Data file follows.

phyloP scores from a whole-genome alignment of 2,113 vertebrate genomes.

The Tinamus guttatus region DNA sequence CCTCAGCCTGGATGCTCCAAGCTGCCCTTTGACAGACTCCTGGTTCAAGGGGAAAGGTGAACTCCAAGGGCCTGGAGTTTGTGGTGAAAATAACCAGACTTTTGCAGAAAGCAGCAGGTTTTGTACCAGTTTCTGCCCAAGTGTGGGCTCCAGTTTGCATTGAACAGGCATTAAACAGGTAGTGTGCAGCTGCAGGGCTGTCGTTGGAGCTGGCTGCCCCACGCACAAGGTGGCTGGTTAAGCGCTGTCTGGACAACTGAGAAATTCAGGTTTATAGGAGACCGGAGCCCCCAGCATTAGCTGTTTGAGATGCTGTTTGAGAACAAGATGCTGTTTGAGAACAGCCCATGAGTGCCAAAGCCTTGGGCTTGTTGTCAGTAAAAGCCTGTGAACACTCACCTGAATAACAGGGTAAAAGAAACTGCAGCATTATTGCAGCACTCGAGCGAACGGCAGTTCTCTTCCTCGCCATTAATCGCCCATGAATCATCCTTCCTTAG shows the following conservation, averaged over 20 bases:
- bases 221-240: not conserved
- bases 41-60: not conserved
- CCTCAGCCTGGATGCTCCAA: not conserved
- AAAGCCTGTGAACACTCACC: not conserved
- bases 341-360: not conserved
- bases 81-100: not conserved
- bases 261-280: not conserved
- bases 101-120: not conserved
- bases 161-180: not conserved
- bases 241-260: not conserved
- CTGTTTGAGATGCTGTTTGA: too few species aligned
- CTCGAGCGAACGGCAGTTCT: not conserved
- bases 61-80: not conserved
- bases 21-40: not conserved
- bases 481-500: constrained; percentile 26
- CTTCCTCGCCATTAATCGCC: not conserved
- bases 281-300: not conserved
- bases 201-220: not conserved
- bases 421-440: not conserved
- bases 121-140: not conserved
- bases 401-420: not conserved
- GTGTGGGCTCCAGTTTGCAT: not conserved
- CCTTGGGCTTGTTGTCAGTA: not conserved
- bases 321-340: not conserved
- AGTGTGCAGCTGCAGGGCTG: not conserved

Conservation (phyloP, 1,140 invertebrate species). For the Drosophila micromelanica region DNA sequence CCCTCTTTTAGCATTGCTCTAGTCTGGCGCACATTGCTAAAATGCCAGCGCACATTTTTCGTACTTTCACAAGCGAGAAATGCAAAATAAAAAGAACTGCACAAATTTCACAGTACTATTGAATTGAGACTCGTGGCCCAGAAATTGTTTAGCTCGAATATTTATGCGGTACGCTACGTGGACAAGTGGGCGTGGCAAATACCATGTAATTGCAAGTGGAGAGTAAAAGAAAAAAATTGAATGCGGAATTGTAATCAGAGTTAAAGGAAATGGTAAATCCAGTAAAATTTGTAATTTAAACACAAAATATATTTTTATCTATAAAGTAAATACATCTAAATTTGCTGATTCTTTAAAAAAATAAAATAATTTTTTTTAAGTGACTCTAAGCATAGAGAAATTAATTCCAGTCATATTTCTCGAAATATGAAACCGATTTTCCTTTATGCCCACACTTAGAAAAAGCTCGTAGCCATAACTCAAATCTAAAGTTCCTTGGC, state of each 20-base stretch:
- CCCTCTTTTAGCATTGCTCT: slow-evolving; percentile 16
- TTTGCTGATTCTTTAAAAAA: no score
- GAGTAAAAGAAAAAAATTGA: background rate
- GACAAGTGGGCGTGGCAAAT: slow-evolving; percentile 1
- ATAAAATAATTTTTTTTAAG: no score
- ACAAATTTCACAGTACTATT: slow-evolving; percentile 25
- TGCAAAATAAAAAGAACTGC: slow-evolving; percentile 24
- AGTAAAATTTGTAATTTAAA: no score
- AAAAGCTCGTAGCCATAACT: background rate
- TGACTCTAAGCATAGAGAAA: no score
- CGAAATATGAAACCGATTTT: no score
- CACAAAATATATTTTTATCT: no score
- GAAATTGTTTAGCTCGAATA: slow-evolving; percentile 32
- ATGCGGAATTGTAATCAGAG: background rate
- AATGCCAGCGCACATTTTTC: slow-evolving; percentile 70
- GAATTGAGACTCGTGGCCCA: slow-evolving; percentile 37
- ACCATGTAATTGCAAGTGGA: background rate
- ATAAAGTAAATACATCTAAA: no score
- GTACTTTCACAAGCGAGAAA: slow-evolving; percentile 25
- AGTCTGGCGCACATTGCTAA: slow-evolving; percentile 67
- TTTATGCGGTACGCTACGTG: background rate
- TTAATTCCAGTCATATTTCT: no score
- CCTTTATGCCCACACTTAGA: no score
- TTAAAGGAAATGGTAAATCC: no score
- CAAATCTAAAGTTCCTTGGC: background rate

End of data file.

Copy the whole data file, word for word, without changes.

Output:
phyloP scores from a whole-genome alignment of 2,113 vertebrate genomes.

The Tinamus guttatus region DNA sequence CCTCAGCCTGGATGCTCCAAGCTGCCCTTTGACAGACTCCTGGTTCAAGGGGAAAGGTGAACTCCAAGGGCCTGGAGTTTGTGGTGAAAATAACCAGACTTTTGCAGAAAGCAGCAGGTTTTGTACCAGTTTCTGCCCAAGTGTGGGCTCCAGTTTGCATTGAACAGGCATTAAACAGGTAGTGTGCAGCTGCAGGGCTGTCGTTGGAGCTGGCTGCCCCACGCACAAGGTGGCTGGTTAAGCGCTGTCTGGACAACTGAGAAATTCAGGTTTATAGGAGACCGGAGCCCCCAGCATTAGCTGTTTGAGATGCTGTTTGAGAACAAGATGCTGTTTGAGAACAGCCCATGAGTGCCAAAGCCTTGGGCTTGTTGTCAGTAAAAGCCTGTGAACACTCACCTGAATAACAGGGTAAAAGAAACTGCAGCATTATTGCAGCACTCGAGCGAACGGCAGTTCTCTTCCTCGCCATTAATCGCCCATGAATCATCCTTCCTTAG shows the following conservation, averaged over 20 bases:
- bases 221-240: not conserved
- bases 41-60: not conserved
- CCTCAGCCTGGATGCTCCAA: not conserved
- AAAGCCTGTGAACACTCACC: not conserved
- bases 341-360: not conserved
- bases 81-100: not conserved
- bases 261-280: not conserved
- bases 101-120: not conserved
- bases 161-180: not conserved
- bases 241-260: not conserved
- CTGTTTGAGATGCTGTTTGA: too few species aligned
- CTCGAGCGAACGGCAGTTCT: not conserved
- bases 61-80: not conserved
- bases 21-40: not conserved
- bases 481-500: constrained; percentile 26
- CTTCCTCGCCATTAATCGCC: not conserved
- bases 281-300: not conserved
- bases 201-220: not conserved
- bases 421-440: not conserved
- bases 121-140: not conserved
- bases 401-420: not conserved
- GTGTGGGCTCCAGTTTGCAT: not conserved
- CCTTGGGCTTGTTGTCAGTA: not conserved
- bases 321-340: not conserved
- AGTGTGCAGCTGCAGGGCTG: not conserved

Conservation (phyloP, 1,140 invertebrate species). For the Drosophila micromelanica region DNA sequence CCCTCTTTTAGCATTGCTCTAGTCTGGCGCACATTGCTAAAATGCCAGCGCACATTTTTCGTACTTTCACAAGCGAGAAATGCAAAATAAAAAGAACTGCACAAATTTCACAGTACTATTGAATTGAGACTCGTGGCCCAGAAATTGTTTAGCTCGAATATTTATGCGGTACGCTACGTGGACAAGTGGGCGTGGCAAATACCATGTAATTGCAAGTGGAGAGTAAAAGAAAAAAATTGAATGCGGAATTGTAATCAGAGTTAAAGGAAATGGTAAATCCAGTAAAATTTGTAATTTAAACACAAAATATATTTTTATCTATAAAGTAAATACATCTAAATTTGCTGATTCTTTAAAAAAATAAAATAATTTTTTTTAAGTGACTCTAAGCATAGAGAAATTAATTCCAGTCATATTTCTCGAAATATGAAACCGATTTTCCTTTATGCCCACACTTAGAAAAAGCTCGTAGCCATAACTCAAATCTAAAGTTCCTTGGC, state of each 20-base stretch:
- CCCTCTTTTAGCATTGCTCT: slow-evolving; percentile 16
- TTTGCTGATTCTTTAAAAAA: no score
- GAGTAAAAGAAAAAAATTGA: background rate
- GACAAGTGGGCGTGGCAAAT: slow-evolving; percentile 1
- ATAAAATAATTTTTTTTAAG: no score
- ACAAATTTCACAGTACTATT: slow-evolving; percentile 25
- TGCAAAATAAAAAGAACTGC: slow-evolving; percentile 24
- AGTAAAATTTGTAATTTAAA: no score
- AAAAGCTCGTAGCCATAACT: background rate
- TGACTCTAAGCATAGAGAAA: no score
- CGAAATATGAAACCGATTTT: no score
- CACAAAATATATTTTTATCT: no score
- GAAATTGTTTAGCTCGAATA: slow-evolving; percentile 32
- ATGCGGAATTGTAATCAGAG: background rate
- AATGCCAGCGCACATTTTTC: slow-evolving; percentile 70
- GAATTGAGACTCGTGGCCCA: slow-evolving; percentile 37
- ACCATGTAATTGCAAGTGGA: background rate
- ATAAAGTAAATACATCTAAA: no score
- GTACTTTCACAAGCGAGAAA: slow-evolving; percentile 25
- AGTCTGGCGCACATTGCTAA: slow-evolving; percentile 67
- TTTATGCGGTACGCTACGTG: background rate
- TTAATTCCAGTCATATTTCT: no score
- CCTTTATGCCCACACTTAGA: no score
- TTAAAGGAAATGGTAAATCC: no score
- CAAATCTAAAGTTCCTTGGC: background rate